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Oak Harbor council upholds one-way vote in tumultuous meeting
The decision is final: Pioneer Way in Oak Harbor will be a one-way street.
The decision Tuesday night didn't come without a little civil unrest.
During the City Council's discussion of the issue, Mayor Jim Slowik called on Oak Harbor Police Chief Rick Wallace to escort downtown property and business owner Frank Scelzi from the meeting for talking out of order. Wallace's presence was enough to quiet Scelzi, a vocal opponent of a one-way downtown, and he remained in the room for the rest of the meeting.
Oak Harbor Councilman Scott Dudley's motion to rescind the one-way decision made in December ultimately failed by a 3-4 vote.
Dudley, Danny Paggao and Jim Campbell voted in favor of retaining a two-way downtown; Bob Severns, Rick Almberg, Jim Palmer and Beth Munns voted in favor of the one-way option.
Only Munns' vote was changed from December, when she had supported the two-way option.
Tuesday's vote followed more than an hour of public comment and an hour-and-a-half-long City Council discussion.
Everyone from former mayors Patty Cohen and Al Koetje, to downtown business owners, shoppers, and various city residents, spilled into the lobby at City Hall as they waited their turn to address the council.
In all, 44 speakers approached to the dais. Thirty-six urged the council to rescind its one-way decision; four supported the one-way vote; and four advised the council members to take a hard look at parking, work with the businesses through the construction phase and make a final decision with integrity and honor.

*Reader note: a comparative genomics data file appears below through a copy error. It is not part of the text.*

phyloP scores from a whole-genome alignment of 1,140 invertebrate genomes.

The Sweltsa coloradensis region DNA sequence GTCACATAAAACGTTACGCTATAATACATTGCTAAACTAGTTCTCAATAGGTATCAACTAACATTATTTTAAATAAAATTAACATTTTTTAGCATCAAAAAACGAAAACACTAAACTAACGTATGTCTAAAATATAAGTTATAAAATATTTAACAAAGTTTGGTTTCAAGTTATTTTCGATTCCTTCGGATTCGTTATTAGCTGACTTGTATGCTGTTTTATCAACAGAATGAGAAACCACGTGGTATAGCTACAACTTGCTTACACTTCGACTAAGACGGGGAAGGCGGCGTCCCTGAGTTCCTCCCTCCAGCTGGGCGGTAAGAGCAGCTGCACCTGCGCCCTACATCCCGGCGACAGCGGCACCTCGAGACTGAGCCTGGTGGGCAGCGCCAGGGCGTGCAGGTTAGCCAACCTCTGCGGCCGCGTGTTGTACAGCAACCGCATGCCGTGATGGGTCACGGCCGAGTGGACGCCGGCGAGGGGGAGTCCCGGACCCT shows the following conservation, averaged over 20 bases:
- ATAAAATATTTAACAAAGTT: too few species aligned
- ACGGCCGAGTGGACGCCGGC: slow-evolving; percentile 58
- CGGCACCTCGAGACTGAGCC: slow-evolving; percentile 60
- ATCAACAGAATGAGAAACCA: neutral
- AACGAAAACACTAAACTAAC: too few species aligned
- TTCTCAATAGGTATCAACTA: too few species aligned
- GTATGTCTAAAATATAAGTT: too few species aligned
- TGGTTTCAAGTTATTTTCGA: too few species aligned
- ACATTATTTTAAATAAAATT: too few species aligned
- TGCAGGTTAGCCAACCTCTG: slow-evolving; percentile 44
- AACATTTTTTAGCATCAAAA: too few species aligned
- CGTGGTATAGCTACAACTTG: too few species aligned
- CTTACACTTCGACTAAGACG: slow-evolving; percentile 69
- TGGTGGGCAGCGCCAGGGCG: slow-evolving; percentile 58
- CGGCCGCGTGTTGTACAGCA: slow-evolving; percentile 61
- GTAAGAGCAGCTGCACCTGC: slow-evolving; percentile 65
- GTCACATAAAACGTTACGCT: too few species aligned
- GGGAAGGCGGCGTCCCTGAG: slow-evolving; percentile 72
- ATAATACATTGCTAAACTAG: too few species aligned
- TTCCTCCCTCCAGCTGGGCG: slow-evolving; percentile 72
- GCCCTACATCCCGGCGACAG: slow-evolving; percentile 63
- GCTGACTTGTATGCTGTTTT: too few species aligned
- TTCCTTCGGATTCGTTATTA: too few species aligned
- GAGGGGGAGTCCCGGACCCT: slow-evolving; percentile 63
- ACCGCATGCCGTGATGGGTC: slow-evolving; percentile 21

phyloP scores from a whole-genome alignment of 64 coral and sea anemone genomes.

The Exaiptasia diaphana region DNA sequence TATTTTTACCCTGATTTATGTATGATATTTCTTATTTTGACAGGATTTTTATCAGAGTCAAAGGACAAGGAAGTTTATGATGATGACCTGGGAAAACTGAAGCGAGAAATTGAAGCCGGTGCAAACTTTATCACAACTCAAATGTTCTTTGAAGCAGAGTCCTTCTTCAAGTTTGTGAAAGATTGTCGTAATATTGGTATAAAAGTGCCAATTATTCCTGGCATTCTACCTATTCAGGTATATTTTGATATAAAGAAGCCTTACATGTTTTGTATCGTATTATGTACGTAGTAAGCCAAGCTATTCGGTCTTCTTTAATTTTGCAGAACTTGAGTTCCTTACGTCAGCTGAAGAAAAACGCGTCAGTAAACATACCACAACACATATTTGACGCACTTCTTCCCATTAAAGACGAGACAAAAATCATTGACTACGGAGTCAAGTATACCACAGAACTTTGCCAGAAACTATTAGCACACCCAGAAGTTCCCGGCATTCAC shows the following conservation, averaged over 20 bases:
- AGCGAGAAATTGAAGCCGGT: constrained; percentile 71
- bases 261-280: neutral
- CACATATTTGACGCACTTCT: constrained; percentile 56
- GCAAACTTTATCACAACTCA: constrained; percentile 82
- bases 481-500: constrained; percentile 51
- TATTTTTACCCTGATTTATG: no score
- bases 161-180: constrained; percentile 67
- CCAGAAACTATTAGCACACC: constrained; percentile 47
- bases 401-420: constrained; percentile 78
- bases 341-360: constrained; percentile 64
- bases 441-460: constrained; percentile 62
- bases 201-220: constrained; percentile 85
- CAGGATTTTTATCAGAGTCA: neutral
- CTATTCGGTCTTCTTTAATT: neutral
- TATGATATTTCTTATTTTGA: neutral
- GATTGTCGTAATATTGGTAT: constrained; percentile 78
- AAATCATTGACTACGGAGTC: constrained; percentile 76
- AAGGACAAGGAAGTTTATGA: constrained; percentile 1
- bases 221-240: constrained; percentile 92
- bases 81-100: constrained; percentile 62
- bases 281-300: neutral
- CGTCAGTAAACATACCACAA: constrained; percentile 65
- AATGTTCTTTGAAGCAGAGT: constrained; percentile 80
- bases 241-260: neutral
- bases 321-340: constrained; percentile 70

Nearly drowned out by applause and the sound of his gavel, Mayor Jim Slowik urged the audience to maintain order and "quiet down" following comments in support of the one-way decision.
Although there was a new player in Councilman Dudley, last night's vote remained the same as the City Council's 4-3 Dec. 1 vote due to Munns' decision to "respect the democratic process." Munns, who originally voted for the two-way, changed her vote to one-way. Dudley, who replaced Councilman Eric Gerber (a one-way proponent), voted in favor or a two-way.
A dozen or so somber audience members who stuck out the four-and-a-half-hour meeting filed out of the council chamber following the 10:15 p.m. vote.
Jill Schacht is uncertain of the downtown's economic future. Her business, Casual House, will celebrate it's 47th anniversary next Month, but she's worried about the clothing boutique's future.
"I'm going to do what my bottom line dictates and I don't think it'll be good," she said.